Each week here in Madrid, I teach a few clases particulares, private English classes, to earn some extra money. Private classes are completely different from teaching at school. In most ways it’s easier, but they do offer some unique challenges. It’s nice to not have to control 25 kids at once, so I can devote all my attention to one person and tailor the class to the student’s specific needs and interests.
However, because activities move faster when there’s only one person, it can also involve a lot more planning. Some days the student will have specific topics to review for a test at school, but other days, I have to provide all the content and activities, which can be a lot of material depending on the student. I have one student who is chatty and will happily talk to me in English about anything related to the topic, so a certain activity may last thirty minutes, because she answers my questions with whole paragraphs and stories. I have another student who is very quiet, and he answers my questions with as few words as possible. I have to avoid yes/no questions or “yes” and “no” will be the only words he says. He is willing to participate, but he doesn’t expand on his answers or ask me questions in return, so the same activity with him will last barely ten minutes. So for that class, I have come prepared with a lot of structured activities because I can’t rely on natural conversation without feeling like I’m interrogating the poor kid.
I’m always scrambling to find new games and activities for these classes, because I want them to be fun instead of feeling like homework for these kids. Here are a few private lesson games I’ve used recently…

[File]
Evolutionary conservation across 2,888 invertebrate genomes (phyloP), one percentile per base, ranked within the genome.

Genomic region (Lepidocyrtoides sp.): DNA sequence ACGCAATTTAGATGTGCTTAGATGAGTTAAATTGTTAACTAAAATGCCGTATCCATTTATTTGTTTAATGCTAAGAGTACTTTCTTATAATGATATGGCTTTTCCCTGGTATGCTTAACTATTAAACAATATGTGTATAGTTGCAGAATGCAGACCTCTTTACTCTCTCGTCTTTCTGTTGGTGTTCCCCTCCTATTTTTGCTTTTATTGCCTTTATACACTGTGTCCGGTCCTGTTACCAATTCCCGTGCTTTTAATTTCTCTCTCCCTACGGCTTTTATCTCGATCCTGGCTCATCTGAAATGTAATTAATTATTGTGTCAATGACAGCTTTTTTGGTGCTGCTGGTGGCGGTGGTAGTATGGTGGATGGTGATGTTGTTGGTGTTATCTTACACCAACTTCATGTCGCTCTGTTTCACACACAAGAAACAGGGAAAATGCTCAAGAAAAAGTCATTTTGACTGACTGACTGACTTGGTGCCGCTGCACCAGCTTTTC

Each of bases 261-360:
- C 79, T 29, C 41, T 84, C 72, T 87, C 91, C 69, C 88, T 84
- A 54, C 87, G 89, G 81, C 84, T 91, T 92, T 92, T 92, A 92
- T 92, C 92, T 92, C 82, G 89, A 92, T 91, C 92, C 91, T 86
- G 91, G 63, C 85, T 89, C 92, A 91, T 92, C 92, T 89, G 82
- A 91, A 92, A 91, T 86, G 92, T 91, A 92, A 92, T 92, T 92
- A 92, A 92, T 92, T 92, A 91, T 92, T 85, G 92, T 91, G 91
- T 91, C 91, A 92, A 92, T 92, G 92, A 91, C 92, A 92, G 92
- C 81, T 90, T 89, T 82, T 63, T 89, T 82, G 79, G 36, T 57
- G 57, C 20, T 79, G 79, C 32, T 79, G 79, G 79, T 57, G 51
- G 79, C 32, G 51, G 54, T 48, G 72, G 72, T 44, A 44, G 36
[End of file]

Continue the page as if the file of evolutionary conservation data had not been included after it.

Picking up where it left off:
This classic card game is a good ESL activity on its own for practicing question structure (”Do you have any ______?” “Yes I do / No I don’t.”) and the numbers, but I use it to practice other things as well. Before we start, on a piece of paper, I draw a spade, diamond, heart, and club, and we choose four things the student needs to work on. For one of my older, more advanced students, this could be grammar: present simple, present continuous, present perfect, and past simple. The game is played normally, but each time we have to “go fish” and draw a card from the deck, we have to make a sentence using the grammatical form that corresponds to the suit of the card. For my younger student, I keep the categories simple: animals, food, family, and sports, for example.
Memory is a game that can be used for almost any vocabulary. I don’t have printer available to make cards with pictures on them and drawing the pictures myself would be very time-consuming, but I have still used it for other things by making cards with just words on them. For example, I made a set of Opposite Memory cards where the pairs are things like big/small, on/off, tall/short, etc. I also made a set of Homonym Memory cards where the pairs are things like see/sea, eight/ate, right/write, etc.
For a more kinesthetic game, my student and I will toss a balloon back and forth, and each time we hit it, we count in English. We try to see how high we can count before making a mistake or letting the balloon touch the floor. Variations include moving through the alphabet, days of the week, or months of the year instead of through the numbers. To make it more difficult, sometimes I outlaw the use of hands, so we can only hit the balloon with feet, knees, elbows, heads, etc.
To any fellow ESL teachers, what are your favorite games and activities for private classes? I’m always looking for new ideas!